Montreal: Sarah B. Absinthe Bar
Posted by Degan on March 1st, 2011
While we were in Montreal, we stumbled (literally, between my bad knee and all the icy sidewalks) into a happy hour at the hotel next to ours, specifically the Sarah B. Absinthe in the InterContinental Hotel. It seemed like a throw-away, an absinthe bar named in honor of Sarah Bernhardt with a longer absinthe list than I’ve seen in a long time. We pulled up to the bar and ordered two in an absinthe drip – a Hills for Matt, and a La Clandestine for me. The Hills turned out to be a poor choice, overly chemical and not smooth in the slightest (despite their advertising), but the Clandestine…oh my, this is a gorgeous absinthe. It’s from Switzerland, the historic home of absinthe, it turns out. Rather than Paris, where “La Fée Verte” (the Green Fairy) was popular in creative circles in the 19th century, or Eastern Europe where it appears to be common currently, absinthe was first created in the Val-de-Travers region.
It’s a clear spirit, which was unexpected for me – I’ve always had absinthe with a greenish tinge – but also supremely smooth. The way the botanicals play off each other reminds me more of a sophisticated Chartreuse or Lillet than what we’ve come to think of as absinthe in North America. To test out the limits of the drink, we sampled a couple of absinthe cocktails from the bar, but we both preferred it the traditional way.
If you haven’t had it before, absinthe is a an anise flavoured spirit that is derived from botanicals. Historically these have included wormwood, a botanical that is in fact a neurotoxin and has been banned in some countries (and therefore absinthe has had a bit of a speckled history) but governments are coming around and it’s no longer banned in B.C. although there are also several non-authentic (i.e.: non-wormwood) varieties on the market.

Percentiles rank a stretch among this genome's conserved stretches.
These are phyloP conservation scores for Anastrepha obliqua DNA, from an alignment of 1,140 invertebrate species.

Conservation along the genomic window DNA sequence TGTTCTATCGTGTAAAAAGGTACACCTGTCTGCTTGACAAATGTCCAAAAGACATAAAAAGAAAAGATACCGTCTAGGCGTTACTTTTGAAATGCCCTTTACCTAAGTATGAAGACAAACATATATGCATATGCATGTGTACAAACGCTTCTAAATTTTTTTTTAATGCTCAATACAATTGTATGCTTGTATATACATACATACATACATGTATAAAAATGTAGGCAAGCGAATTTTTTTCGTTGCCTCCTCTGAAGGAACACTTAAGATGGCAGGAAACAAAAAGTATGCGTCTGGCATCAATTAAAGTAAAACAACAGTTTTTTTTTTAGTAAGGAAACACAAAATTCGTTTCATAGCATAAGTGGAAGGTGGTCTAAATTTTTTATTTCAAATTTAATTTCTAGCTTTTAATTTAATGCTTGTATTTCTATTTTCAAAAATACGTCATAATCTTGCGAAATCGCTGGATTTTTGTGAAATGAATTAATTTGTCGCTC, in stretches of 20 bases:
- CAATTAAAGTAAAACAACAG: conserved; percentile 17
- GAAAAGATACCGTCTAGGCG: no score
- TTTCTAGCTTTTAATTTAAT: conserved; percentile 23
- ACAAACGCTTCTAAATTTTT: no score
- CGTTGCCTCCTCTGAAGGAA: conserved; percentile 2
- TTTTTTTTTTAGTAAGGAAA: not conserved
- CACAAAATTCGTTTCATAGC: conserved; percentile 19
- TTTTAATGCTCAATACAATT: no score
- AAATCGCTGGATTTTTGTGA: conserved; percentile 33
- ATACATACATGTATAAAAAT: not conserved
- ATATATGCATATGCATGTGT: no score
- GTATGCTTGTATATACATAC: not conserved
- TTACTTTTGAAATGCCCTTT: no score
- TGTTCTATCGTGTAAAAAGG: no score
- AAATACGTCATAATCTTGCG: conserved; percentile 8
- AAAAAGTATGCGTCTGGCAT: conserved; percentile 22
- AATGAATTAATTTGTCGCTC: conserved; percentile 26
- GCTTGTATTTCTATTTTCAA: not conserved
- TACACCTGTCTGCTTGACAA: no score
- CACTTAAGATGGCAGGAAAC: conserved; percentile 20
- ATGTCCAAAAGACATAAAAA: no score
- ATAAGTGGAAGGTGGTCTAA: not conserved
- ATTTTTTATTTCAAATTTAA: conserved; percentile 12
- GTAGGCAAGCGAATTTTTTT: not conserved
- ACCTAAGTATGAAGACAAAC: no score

To add to the confusion, absinthe is often classified as a liqueur, even though sugar is not added until serving (therefore rendering it a spirit by definition).
To serve it, sugar needs to be added. It will often be served in a special fountain with taps on the side. A glass of absinthe will be placed under each, with a slotted spoon and a cube of sugar on top. When the taps are opened, the water drips through the sugar cube, sweetening the spirit. Alternatively, if you don’t have a fountain, you can still place sugar on the slotted spoon and drip water from a glass (with a spoon). Once the absinthe is diluted and sweetened, it will be ready to drink and the character of the absinthe will come out.
If you haven’t had proper absinthe, you absolutely must find an opportunity to do so. Find the good stuff and make sure it’s prepared properly. At the time of this writing, La Clandestine was not available in B.C. so we had to bring some back but you can now find it in specialty liquor stores.
Photos used with permission from the Intercontinental Hotel.